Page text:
Few experiences in life teach one as much as one learns from participating in a school play.

If this is your thesis statement, you might begin your conclusion by restating your thesis as a question, like this:

What are the positive consequences of taking part in a school play? As this essay has shown,...

The chart on the following page presents additional ideas for writing conclusions.


The Structure of a Five-Paragraph Essay

The Parts of the Essay and What They Should Include


—Introductory material to grab the reader’s attention

—Thesis statement

Each Body Paragraph

—Main supporting idea (topic sentence)

—Details related to main supporting idea

Note: A five-paragraph essay should contain three body paragraphs


—Any material that will wrap up the essay and give your reader a satisfying sense of closure

Suggestions for Writing Each Section of the Essay

Follow one of these strategies:

—Begin with a quotation or proverb

—Begin with an anecdote

—Begin with a startling or interesting fact

—Begin by posing a question

Note: Make sure that your introduction states the main idea, or thesis, of the essay.

Do the following for each paragraph:

—Use transitions at the beginning of and within the paragraph

—Somewhere in the paragraph, include a topic sentence that states a single main idea related to the thesis of the essay

Follow one or more of these strategies:

—Restate your thesis in other words or as a question

—Summarize the main ideas from your body paragraphs

—Draw a conclusion based upon the information that you have presented in the rest of the essay

—Relate your topic to your reader, telling why it is important to his or her life

—Suggest that your reader take some action related to the topic



A Study the sample essay presented on page 186. Then answer the following questions about it.

1 What is the subject of the essay?

2 What is the main idea of the essay? Where is this main idea stated?

3 What method has the writer used to grab the reader’s attention in the introduction?

4 What would be a good topic sentence for the first body paragraph?

5 What would be a good topic sentence for the second body paragraph?

6 What would be a good topic sentence for the third body paragraph?

7 What method does the writer use to conclude her essay?

B Study the sample body paragraph given on page 189. Then answer the following questions about it.

1 What is the topic sentence of the paragraph?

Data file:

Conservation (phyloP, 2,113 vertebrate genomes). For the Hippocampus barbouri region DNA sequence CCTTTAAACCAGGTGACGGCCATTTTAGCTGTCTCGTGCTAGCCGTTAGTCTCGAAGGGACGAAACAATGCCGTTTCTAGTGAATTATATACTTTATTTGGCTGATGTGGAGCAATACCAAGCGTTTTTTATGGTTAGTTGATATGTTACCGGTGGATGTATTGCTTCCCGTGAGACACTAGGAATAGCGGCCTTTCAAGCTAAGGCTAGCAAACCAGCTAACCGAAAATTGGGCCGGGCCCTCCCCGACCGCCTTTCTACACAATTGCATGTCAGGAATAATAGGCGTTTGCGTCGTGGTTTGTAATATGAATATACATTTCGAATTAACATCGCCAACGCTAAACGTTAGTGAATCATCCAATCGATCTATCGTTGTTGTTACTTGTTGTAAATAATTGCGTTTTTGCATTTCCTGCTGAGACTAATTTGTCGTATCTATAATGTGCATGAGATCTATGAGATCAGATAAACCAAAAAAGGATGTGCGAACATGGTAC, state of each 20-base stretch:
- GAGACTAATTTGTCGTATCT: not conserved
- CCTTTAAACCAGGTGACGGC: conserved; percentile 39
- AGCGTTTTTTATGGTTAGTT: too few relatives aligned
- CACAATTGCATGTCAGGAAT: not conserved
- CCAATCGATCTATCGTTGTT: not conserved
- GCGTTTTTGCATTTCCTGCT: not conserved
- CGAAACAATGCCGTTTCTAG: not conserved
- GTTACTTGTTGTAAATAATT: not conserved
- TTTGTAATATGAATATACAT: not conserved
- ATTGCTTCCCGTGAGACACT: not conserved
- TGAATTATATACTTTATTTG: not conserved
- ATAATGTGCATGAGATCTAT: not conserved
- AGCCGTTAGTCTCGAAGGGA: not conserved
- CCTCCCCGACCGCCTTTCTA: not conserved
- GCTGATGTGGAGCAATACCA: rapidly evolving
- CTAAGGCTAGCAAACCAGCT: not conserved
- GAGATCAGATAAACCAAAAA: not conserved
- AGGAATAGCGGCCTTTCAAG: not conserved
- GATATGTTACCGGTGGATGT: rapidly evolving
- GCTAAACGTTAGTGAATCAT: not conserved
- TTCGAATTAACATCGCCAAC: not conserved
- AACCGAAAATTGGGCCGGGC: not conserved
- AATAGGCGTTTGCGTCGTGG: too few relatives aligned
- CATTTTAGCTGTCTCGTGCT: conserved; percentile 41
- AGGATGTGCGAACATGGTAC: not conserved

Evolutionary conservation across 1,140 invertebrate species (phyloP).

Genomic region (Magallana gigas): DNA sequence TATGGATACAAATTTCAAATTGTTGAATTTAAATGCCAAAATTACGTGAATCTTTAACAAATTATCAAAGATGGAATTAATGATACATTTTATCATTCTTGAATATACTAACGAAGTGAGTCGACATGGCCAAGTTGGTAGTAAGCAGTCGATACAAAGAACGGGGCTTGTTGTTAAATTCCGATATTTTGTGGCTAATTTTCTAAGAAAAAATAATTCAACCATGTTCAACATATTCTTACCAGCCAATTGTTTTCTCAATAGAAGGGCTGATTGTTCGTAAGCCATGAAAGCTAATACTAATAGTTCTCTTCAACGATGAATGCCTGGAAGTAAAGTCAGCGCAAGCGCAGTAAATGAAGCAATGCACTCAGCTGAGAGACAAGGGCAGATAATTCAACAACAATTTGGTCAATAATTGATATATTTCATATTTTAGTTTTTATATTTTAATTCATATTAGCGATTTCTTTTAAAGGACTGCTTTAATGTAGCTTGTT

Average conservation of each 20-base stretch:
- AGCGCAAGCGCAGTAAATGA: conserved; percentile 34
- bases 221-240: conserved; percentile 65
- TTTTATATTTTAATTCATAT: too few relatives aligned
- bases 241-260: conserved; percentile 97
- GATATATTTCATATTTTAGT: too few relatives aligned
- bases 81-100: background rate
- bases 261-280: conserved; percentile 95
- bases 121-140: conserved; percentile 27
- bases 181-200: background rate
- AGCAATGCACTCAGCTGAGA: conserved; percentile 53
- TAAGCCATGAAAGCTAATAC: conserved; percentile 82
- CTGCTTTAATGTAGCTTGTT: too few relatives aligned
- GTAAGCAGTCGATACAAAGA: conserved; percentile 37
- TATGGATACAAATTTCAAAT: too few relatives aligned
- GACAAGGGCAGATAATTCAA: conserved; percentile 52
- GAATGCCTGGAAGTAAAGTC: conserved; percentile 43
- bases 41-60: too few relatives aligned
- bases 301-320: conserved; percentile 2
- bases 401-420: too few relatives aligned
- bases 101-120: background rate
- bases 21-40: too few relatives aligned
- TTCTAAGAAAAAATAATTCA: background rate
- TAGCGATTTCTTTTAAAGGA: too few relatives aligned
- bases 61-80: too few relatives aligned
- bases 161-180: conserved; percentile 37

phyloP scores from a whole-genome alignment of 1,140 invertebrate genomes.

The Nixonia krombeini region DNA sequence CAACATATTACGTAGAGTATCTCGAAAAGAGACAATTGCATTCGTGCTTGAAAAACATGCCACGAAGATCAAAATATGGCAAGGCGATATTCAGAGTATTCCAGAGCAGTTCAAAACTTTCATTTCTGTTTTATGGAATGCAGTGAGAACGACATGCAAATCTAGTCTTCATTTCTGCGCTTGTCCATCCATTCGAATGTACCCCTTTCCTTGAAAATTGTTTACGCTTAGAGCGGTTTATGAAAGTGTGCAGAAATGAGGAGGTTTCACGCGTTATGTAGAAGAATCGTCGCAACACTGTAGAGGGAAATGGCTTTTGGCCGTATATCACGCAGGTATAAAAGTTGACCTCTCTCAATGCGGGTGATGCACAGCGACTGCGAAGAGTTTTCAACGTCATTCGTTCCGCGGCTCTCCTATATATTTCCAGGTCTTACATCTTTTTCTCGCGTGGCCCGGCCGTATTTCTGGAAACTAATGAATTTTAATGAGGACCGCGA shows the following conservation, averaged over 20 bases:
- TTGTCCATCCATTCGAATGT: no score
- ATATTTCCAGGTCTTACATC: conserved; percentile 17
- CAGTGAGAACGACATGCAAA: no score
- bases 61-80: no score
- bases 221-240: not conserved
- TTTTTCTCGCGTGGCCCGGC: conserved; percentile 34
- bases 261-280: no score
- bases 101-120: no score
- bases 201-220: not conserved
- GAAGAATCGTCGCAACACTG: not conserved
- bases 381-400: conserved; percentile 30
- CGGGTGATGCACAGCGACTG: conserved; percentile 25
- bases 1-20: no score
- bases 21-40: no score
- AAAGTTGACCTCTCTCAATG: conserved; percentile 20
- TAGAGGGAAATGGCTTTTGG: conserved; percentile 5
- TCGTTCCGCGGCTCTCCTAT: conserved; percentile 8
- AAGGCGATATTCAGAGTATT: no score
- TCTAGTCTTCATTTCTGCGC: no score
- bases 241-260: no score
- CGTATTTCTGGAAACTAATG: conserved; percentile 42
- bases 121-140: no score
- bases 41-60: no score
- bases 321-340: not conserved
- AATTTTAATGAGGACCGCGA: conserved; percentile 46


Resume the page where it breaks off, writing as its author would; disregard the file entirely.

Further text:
2 What are four transitions used in the paragraph?

3 What details are presented to support the topic sentence?

4 What is the clincher sentence of the paragraph?

C Choose a topic related to one of your classes in school. Your topic can be related to science, social studies, English, mathematics, foreign language, art, health, physical education, or any other class that you are taking or have taken. Do some thinking about your topic, and consult informative sources about the topic, such as your textbooks and class notes. Then, write a thesis statement and a rough outline for a five-paragraph expository essay on the topic.


D Write two possible introductions for the five-paragraph essay that you outlined in Exercise C. Use two of the methods for writing introductions described in this lesson. Make sure that both of your introductions include a thesis statement.

E Do additional research on your topic, if necessary. Choose the best of your introductory paragraphs from Exercise C to begin your essay. Then write the body paragraphs and conclusion for your essay.

F Once you have completed your rough draft, exchange papers with another student in your class. Check your classmate’s paper to make sure that it:

• Has an introduction that grabs the reader’s attention and states the thesis

• Contains three body paragraphs, each of which presents a main idea in support of the thesis statement

• Has a conclusion that wraps up the ideas presented in the essay

• Uses transitions throughout to connect ideas

• Presents ideas in a logical order

Write a list of suggestions for improving the essay, and give these to your classmate. When you receive your classmate’s suggestions for your own essay, review the essay to make sure that it meets the criteria described above. Then, revise the essay and make a list of the sources of information that you used. Attach this list on a separate page at the end of the essay.

G After you have revised your essay, proofread it for errors in spelling, grammar, usage, capitalization, and punctuation. Then make a clean final copy and proofread the essay again. Share your completed essay with your teacher and with other students in your class.